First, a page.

And Chief Justice Roberts says, "Suppose a sign was held up in Lafayette Park"--this is a park across from the White House--"saying 'vote for so and so.' Under your theory of the Constitution, the prohibition of that sign would be constitutional?" (16) And again, noting that, "Of course, you could form a PAC," Stewart concedes that "otherwise, the answer would be yes." (17)
So, Justice Souter chimes in. Justice Souter says, "Well, what if the union were to hire somebody to write a book or a pamphlet, and then later it was published close to an election, within sixty days of an election. Would it be constitutional to forbid that?" (18) And Stewart says again, "I think it would be constitutional to forbid that." (19)
That is the case of Citizens United. That is the case in which the Supreme Court said, we don't think that's constitutional. (20) And that is the case that has people all over the country horribly upset and thinking this is a crime against the Constitution and the common man.
Let's back up and go back to the beginning. Campaign finance law is a very complex realm of law. I have found that it has become so complex that, really, I can no longer talk to students about it--not even law students, not even good law students like you folks, and especially trying to talk to undergrads and high school students. You almost can't do it. I remember years ago, I was at the FEC, and we had a visiting delegation in from China; we were working through interpreters. And finally, the interpreter said to me, "You have to stop, because I cannot explain this anymore; I am out of words to define the difference between an 'electioneering communication' and speech 'for the purpose of influencing of an election' and speech 'relative to a candidate' and 'generic electioneering.'" She said, "There's no way to keep slicing this in my vocabulary."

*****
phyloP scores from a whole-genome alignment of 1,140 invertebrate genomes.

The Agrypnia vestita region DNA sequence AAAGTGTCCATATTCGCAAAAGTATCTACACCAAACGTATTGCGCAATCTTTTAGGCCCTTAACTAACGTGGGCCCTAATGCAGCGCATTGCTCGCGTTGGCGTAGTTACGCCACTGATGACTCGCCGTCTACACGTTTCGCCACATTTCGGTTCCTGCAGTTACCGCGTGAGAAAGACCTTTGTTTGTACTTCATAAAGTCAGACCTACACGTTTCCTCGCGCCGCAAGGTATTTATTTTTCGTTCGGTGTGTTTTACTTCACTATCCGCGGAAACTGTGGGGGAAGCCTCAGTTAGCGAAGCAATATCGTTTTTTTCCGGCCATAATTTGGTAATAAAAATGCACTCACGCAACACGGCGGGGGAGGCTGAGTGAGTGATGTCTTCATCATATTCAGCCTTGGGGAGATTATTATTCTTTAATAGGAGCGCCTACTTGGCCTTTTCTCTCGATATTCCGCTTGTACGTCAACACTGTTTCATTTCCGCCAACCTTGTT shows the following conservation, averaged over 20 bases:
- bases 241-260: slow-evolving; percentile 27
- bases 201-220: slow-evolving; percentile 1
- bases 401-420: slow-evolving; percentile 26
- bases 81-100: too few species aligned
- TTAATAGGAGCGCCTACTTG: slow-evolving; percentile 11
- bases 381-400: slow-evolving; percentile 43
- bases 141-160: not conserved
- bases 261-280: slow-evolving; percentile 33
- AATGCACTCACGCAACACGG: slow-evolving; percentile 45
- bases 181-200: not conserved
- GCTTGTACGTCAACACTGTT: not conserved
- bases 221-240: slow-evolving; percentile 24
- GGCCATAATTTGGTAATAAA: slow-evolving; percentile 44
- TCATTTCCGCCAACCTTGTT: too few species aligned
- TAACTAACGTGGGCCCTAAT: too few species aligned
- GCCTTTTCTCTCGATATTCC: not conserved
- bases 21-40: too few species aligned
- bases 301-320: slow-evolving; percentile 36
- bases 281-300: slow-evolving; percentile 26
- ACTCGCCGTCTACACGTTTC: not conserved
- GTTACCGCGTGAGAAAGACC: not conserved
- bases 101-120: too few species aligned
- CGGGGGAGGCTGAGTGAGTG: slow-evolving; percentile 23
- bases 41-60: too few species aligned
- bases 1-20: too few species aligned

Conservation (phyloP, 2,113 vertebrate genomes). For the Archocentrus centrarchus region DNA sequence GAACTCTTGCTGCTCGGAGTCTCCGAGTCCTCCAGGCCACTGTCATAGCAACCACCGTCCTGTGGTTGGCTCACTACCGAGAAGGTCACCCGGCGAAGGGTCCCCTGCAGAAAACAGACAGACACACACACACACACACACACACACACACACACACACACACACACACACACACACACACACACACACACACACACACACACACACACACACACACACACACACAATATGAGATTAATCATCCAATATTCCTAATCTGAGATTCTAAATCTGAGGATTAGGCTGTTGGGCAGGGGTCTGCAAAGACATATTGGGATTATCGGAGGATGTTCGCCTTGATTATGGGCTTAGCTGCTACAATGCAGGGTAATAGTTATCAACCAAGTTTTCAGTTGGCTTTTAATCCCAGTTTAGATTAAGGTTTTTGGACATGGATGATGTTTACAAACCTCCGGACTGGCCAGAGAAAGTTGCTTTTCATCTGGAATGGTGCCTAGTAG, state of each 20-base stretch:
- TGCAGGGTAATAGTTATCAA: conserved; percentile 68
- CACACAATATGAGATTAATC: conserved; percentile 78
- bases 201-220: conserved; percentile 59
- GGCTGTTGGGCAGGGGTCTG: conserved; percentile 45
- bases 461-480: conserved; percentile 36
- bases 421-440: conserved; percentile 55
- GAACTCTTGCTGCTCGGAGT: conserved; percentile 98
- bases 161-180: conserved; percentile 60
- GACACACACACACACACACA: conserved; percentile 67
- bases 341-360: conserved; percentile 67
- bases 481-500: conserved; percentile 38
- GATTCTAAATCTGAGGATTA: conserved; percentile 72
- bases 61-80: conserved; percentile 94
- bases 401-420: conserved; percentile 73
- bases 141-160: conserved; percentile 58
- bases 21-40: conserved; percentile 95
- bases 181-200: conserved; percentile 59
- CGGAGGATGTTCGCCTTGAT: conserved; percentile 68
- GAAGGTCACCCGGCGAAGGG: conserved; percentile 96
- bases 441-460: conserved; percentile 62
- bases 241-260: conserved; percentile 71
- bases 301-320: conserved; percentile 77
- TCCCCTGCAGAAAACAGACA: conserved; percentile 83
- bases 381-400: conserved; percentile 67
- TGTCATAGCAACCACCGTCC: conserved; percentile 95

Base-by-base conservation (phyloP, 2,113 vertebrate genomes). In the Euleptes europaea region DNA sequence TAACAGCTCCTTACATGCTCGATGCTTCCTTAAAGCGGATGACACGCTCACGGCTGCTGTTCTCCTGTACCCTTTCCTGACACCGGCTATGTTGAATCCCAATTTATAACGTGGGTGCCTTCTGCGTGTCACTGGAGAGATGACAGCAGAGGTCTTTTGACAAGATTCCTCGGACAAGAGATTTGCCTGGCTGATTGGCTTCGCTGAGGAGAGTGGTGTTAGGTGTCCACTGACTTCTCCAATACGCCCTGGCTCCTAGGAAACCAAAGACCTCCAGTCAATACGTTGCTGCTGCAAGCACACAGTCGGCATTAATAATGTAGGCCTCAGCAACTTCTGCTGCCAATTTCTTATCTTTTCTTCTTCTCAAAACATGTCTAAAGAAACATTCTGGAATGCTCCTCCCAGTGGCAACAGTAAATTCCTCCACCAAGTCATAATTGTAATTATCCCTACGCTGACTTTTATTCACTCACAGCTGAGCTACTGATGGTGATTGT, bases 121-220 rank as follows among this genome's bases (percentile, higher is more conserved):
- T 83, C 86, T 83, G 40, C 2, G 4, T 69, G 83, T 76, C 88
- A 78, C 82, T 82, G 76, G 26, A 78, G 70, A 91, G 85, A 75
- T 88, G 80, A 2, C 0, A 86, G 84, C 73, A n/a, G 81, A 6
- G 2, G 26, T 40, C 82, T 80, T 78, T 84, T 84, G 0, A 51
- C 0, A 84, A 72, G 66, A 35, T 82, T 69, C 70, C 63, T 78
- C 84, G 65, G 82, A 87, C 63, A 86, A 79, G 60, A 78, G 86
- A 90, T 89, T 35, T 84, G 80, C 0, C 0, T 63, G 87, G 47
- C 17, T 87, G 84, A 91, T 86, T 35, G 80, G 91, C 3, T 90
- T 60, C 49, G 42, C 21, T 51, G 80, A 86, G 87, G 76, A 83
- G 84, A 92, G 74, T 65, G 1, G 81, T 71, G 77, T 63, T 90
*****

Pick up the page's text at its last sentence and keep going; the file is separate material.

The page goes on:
At the oral argument in McCutcheon v. FEC, (21) a case from a couple years ago, Justice Scalia actually said at oral argument--and Justice Scalia was a reasonably smart justice--"This campaign finance law is so intricate that I can't figure it out." (22) And he's not alone; he's only more honest than the other justices. During the same oral argument, Justice Kagan dismissed part of McCutcheon, the plaintiff's, argument by offering various hypotheticals. (23) McCutcheon's counsel responded by pointing out that even if the Court ruled in favor of McCutcheon, the hypotheticals suggested by Justice Kagan would still be illegal earmarking--a person still couldn't do those things. (24) And Justice Kagan responded that she did not think any FEC would say that that is earmarking. (25) I remember sitting there thinking, "That's very interesting because I voted at least four times to find earmarking in that situation, along with the majority of the commission, and I was 'Mr. Deregulation' on the commission." I've seen that kind of...